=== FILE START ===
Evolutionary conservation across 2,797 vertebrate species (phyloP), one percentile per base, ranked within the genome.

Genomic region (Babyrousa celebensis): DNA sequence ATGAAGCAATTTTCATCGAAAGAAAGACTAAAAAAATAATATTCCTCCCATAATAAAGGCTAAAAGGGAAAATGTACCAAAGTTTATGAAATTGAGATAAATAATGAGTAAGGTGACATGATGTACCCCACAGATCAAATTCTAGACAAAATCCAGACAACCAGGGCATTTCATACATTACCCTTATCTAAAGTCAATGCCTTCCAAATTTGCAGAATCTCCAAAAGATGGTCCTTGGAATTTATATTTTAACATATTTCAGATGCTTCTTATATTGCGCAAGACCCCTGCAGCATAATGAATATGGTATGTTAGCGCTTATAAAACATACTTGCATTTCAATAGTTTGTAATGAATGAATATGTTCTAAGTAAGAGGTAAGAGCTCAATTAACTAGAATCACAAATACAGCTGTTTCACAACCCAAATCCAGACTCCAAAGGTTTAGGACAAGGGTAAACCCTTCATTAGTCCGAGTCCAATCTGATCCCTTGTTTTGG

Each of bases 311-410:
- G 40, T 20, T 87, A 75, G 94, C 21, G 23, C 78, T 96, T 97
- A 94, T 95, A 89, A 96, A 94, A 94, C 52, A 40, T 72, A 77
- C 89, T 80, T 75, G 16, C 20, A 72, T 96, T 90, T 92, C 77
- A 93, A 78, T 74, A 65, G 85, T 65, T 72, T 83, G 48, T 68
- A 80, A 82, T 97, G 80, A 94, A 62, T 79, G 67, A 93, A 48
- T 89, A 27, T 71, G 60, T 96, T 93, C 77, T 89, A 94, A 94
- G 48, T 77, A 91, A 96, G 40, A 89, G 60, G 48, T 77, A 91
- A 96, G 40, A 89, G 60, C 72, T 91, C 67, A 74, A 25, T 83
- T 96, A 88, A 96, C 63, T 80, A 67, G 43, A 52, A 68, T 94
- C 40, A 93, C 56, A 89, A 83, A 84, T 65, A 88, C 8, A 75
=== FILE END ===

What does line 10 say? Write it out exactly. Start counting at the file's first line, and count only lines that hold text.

- G 48, T 77, A 91, A 96, G 40, A 89, G 60, G 48, T 77, A 91